The current study showed the feasibility of laparoscopic management of biliary complications of bariatric surgery with successful exploration, management of adhesions, and creation of gastrotomy within a reasonable operative time and with minimal complications. Endoscopic sphincterotomy was performed successfully in 12 cases, whereas cannulation was successful in 10 cases, yielding a success rate of 83.3%.

The recorded success rate for laparoscopic and endoscopic management supported that reported previously by Ceppa et al. [10], who retrospectively studied 10 patients who had undergone laparoscopic transgastric endoscopy; five patients had biliary pathologic findings and four of these five patients underwent successful ERCP and papillotomy, whereas the was unsuccessful in the fifth patient because of stone impaction at the ampulla. Also, Roberts et al. [11] studied five patients who had undergone previous LRYGB; all patients required ERCP. In each patient, a flexible endoscope was inserted into the stomach through a gastrotomy under direct visualization, all therapeutic endoscopic procedures were successful, and anterior gastrotomies were either closed primarily or a feeding tube was placed. The operative time ranged from 64 to 93 min; patients reported minimal PO pain, but no complications resulted from the procedures.

Richardson et al. [12] evaluated 11 patients who underwent successful biliary cannulation and sphincterotomy using laparoscopic transgastric endoscopy and concluded that the procedure is a safe and reliable method to access the excluded stomach and biliary tree in patients with a history of RYGB. Falcão et al. [13] evaluated transgastric ERCP for managing common biliary tract diseases in patients who underwent RYGB treatment for obesity and reported that all patients underwent an ERCP and papillotomy without incident; the average gastrotomy duration was 92.69 min and the average hospital stay was 2 days. One patient had mild acute pancreatitis that resolved clinically and it was concluded that laparoscopy-assisted transgastric ERCP was feasible and safe for patients after RYGB.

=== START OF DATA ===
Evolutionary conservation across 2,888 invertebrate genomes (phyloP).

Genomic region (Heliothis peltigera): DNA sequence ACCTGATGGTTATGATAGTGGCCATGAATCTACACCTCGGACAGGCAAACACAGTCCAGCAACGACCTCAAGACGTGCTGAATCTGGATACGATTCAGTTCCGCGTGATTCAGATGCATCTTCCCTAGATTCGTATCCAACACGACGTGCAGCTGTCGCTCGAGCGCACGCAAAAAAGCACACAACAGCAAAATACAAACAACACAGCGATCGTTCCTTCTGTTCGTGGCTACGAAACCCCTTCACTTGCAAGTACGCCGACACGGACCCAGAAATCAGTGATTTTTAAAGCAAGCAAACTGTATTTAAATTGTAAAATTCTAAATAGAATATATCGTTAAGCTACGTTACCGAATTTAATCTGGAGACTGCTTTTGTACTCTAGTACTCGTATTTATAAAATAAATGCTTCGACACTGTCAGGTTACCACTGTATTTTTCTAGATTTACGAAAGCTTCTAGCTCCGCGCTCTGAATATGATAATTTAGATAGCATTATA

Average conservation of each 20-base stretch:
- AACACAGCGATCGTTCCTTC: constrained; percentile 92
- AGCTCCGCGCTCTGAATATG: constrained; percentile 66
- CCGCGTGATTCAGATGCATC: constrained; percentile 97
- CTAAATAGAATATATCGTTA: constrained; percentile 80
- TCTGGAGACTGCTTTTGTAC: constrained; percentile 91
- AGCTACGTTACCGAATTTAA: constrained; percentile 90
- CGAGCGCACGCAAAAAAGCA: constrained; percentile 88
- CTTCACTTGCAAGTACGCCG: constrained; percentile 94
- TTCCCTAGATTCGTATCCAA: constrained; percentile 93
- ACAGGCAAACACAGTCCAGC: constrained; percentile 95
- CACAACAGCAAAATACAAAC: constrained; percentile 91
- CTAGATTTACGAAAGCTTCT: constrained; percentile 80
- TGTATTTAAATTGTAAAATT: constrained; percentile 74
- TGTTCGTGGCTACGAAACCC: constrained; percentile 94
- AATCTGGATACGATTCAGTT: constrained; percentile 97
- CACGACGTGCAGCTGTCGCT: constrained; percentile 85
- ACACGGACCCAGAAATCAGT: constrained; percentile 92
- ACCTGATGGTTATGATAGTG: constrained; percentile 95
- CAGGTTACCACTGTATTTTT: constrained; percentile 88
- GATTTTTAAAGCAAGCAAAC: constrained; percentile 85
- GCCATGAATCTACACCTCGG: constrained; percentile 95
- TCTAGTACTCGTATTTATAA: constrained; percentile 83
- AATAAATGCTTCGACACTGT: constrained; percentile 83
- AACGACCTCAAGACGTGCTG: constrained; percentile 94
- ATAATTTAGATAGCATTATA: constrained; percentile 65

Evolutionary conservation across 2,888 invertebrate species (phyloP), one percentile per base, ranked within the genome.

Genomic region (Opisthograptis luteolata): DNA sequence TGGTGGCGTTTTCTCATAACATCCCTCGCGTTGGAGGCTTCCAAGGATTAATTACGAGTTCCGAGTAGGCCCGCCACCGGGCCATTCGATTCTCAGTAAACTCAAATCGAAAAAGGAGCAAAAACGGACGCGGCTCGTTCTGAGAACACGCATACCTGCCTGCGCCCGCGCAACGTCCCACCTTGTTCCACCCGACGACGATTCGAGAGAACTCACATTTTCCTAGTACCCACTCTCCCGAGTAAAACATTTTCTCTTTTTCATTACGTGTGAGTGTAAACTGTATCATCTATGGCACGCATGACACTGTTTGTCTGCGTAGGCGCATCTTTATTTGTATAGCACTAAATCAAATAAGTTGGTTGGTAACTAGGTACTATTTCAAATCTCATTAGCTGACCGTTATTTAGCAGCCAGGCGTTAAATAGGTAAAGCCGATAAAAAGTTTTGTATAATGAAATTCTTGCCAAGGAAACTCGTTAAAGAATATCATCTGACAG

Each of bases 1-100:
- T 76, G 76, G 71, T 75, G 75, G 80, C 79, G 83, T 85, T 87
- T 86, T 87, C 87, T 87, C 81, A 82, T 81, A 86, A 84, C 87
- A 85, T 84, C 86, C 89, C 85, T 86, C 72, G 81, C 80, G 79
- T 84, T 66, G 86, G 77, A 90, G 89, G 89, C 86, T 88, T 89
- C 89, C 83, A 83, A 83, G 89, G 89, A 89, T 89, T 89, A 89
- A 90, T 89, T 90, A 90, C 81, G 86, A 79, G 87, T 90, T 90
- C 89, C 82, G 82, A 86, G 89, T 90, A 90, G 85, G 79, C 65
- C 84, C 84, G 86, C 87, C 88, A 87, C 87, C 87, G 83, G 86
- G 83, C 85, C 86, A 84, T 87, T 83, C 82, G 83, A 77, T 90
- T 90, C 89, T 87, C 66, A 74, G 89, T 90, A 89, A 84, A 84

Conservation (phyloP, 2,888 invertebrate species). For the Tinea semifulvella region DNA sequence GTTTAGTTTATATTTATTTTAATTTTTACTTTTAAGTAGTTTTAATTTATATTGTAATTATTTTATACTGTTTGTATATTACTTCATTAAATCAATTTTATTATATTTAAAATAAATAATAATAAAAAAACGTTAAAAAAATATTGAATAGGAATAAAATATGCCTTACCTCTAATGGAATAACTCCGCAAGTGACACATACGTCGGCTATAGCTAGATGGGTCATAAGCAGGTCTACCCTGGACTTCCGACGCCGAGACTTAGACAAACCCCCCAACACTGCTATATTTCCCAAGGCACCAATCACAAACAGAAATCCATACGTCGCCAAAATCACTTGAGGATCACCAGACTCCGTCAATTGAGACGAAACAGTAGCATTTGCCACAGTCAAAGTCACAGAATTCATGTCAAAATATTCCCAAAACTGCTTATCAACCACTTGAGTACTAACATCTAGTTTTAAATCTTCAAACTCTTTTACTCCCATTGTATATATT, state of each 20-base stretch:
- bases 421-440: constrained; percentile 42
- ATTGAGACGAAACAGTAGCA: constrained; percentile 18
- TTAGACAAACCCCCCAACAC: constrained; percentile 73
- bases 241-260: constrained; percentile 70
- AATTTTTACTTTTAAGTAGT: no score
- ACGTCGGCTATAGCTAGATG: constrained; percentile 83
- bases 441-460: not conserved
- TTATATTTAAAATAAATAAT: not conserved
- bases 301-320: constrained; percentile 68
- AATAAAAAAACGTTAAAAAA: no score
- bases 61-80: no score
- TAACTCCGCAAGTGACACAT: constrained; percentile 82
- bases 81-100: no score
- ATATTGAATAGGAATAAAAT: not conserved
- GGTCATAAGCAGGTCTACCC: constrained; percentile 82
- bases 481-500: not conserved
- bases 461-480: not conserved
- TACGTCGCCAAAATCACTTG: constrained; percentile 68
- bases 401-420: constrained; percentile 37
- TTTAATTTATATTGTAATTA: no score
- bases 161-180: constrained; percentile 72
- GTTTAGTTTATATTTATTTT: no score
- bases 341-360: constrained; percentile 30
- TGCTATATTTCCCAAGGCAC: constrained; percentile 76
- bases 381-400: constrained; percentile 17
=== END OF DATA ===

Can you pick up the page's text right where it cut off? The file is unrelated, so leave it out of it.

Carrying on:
Saleem et al. [14] studied 15 patients with post-RYGB surgery who underwent laparoscopic-assisted ERCP and reported that successful endoscopic antegrade access to the papilla was achieved through the gastric remnant and cannulation and interventions in the pancreaticobiliary tree were successful in all cases and therapeutic interventions included biliary sphincterotomy in 14 and pancreatic sphincterotomy in two patients; the mean duration of the procedure and the median postprocedure hospital stay were 45 min and 2 days, respectively, and no PO complications occurred.

Dickinson et al. [2] documented that laparoscopic transgastric sphincterotomy enabled definite treatment and excellent symptomatic relief in a patient with sphincter of Oddi dysfunction after LRYGB. Martel et al. [15] also documented that in patients with gastric bypass anatomy and severe adhesions, successful salvage therapeutic ERCP can be achieved using a gastrotomy tract and a large-bore laparoscopy trocar for access to the defunctioned stomach; the total endoscopy time was 120 min, the postprocedure length of stay was 2 days, and no complications associated with the procedure were encountered.The reported outcome using a laparoscopic approach for the creation of gastrotomy for endoscopic advancement superseded that reported previously by Choi et al. [16], who compared the technical outcomes of ERCP by percutaneous gastrotomy (GERCP) and double-balloon enteroscopy (DBERCP) for patients with previous bariatric RYGB and concluded that GERCP is more effective than DBERCP in gaining access to the pancreatobiliary tree in patients with RYGB, but it is hindered by the gastrotomy maturation delay and a higher morbidity.